Sunday, July 31, 2011

This Wall Rocks

I just wanted to be the first (and last.. ) to say that.

All the work on site over the past few weeks has been on the stone wall, the west wall of the Great Room. It has required several stories of scaffolding, and a very large "forklift" vehicle to get the stone up to the higher levels.

Now half of the wall is at full height (about 16 feet), and all nine "windows" have been formed.

In a much earlier post I explained that the window arrangement in this wall corresponds to a group of trees on the site. Below is an image taken from the tree survey; the nine trees in the center (with white fills) make up this group.

The size of windows and trees also correspond (e.g. larger trees are represented by larger windows). Four of these trees are still standing - in the courtyard. The only liberty I took was with the shape. The trees are circular in cross section, of course, but my windows are either squares or (golden) rectangles.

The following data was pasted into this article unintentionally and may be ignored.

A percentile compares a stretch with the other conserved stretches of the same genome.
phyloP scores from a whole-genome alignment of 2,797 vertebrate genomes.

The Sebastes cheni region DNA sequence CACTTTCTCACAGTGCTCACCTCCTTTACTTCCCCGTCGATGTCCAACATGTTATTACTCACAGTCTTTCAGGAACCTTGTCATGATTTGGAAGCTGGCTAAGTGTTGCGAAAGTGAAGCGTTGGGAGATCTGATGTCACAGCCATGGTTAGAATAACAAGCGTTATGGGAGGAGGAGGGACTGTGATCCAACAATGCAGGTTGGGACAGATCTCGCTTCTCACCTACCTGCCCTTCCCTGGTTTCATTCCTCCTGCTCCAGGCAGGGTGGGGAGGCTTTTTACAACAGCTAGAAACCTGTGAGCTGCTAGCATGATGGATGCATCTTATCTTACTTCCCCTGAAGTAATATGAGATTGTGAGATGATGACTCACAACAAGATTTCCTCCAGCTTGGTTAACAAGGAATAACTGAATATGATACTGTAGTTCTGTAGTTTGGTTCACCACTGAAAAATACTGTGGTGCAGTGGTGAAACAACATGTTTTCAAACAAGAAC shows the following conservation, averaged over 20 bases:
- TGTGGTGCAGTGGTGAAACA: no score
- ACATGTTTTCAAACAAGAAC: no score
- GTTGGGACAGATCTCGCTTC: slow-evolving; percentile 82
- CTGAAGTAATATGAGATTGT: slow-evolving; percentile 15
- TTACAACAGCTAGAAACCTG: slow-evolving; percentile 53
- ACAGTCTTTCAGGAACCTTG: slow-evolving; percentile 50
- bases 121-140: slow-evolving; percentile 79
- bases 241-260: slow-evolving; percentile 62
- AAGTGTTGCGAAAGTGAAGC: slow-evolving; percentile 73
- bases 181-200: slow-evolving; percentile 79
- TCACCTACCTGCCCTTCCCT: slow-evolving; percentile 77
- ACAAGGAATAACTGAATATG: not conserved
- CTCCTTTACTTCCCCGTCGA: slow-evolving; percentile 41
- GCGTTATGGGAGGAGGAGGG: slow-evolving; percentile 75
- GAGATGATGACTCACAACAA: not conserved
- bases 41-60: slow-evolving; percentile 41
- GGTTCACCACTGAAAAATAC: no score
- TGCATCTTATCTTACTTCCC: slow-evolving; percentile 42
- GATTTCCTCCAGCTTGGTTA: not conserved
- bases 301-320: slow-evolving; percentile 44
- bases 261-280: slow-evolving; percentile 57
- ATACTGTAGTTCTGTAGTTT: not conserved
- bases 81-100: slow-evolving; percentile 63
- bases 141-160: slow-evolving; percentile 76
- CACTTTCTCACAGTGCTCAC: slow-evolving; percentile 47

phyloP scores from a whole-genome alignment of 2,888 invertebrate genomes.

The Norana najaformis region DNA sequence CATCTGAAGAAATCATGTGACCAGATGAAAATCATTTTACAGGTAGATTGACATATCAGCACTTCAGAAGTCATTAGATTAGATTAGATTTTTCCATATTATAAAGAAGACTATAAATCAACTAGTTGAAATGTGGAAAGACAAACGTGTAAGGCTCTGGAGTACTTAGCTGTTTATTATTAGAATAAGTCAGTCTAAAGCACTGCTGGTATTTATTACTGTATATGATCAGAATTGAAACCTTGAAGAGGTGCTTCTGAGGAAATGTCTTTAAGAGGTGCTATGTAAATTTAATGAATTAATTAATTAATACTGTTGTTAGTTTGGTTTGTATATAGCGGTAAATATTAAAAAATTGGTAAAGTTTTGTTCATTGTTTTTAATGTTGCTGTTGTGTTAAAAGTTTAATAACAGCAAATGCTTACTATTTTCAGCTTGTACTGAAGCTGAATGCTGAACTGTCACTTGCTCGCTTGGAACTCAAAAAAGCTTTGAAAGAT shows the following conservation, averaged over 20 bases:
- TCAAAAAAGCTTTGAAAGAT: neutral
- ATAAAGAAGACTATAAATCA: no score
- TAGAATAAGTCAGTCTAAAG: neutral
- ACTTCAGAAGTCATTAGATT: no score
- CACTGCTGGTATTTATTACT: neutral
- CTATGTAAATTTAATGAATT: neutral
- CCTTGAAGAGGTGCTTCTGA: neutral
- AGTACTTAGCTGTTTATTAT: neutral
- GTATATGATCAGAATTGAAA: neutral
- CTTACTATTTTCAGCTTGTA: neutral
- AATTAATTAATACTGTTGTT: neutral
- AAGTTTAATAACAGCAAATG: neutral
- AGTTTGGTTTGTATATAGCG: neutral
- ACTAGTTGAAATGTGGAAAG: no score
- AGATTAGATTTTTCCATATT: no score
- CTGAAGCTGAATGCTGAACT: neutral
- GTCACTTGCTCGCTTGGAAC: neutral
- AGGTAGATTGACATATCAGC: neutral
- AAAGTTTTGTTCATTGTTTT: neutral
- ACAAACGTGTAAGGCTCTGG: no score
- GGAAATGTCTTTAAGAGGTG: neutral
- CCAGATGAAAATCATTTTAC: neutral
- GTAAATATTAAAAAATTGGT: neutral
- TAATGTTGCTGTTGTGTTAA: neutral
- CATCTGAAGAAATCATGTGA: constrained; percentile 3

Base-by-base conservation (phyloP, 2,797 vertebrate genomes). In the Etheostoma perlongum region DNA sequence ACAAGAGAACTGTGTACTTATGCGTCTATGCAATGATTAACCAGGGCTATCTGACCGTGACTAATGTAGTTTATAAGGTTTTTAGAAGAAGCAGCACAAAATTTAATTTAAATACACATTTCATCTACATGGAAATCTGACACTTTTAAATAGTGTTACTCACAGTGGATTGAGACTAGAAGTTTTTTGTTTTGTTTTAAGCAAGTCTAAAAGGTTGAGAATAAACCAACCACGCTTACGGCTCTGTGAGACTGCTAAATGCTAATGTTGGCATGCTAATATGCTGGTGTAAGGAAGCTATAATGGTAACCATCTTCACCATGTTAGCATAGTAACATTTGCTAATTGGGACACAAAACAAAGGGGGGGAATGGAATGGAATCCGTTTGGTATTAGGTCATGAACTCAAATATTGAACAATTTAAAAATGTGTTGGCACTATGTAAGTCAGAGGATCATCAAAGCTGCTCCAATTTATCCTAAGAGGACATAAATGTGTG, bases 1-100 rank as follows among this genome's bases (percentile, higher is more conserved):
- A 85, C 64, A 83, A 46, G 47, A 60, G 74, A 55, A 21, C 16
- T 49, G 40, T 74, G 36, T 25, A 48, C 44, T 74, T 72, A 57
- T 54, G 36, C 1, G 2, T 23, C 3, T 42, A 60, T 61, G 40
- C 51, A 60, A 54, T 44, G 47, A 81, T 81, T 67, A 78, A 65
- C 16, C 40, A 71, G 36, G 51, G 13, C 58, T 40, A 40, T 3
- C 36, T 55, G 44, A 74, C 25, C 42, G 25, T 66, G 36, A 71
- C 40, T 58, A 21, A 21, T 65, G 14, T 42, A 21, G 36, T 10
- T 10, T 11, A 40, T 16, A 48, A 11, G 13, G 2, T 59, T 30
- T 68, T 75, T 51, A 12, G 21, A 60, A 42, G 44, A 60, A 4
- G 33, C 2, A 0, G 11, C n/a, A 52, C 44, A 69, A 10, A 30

The header over the one door opening in this wall has also been set.

This is the largest header in the house - a two-foot thick stack of 2 x 12's almost 5 feet long. That oughta hold. The mason said he needed the lift to move it.

After a heavy rain, and under overcast skies, this wall looked a bit scary to me. There's something boney about the stone, and the hollow openings made me think, for the first time, of eye sockets in a skull.

Visual allusions to death in this wall are not inappropriate. In early sketches I conceived of it as a large tombstone, a symbol of a death that one must pass through to access the light and life of the house behind it.

In fact this is where the idea came from to build the wall out of granite - the material of choice for headstones.

So there is a paradoxical double-meaning in this wall. On the one hand it is a "westworks", a symbolic shield against all that the sunset represents - death, and the sin and evil that brings it. On the other hand the wall itself looks like death. It's as if in giving itself to protect against demonic attack the wall was deeply damaged, scarred, and killed. And yet it stands. Now we walk through that symbol of sacrificial torture to enjoy the spaces beyond. This wall might be the best image of Jesus in the building.

1 comment:

  1. This is fantastic. I watch houses near me go up practically overnight without much regard to the process, this is much better.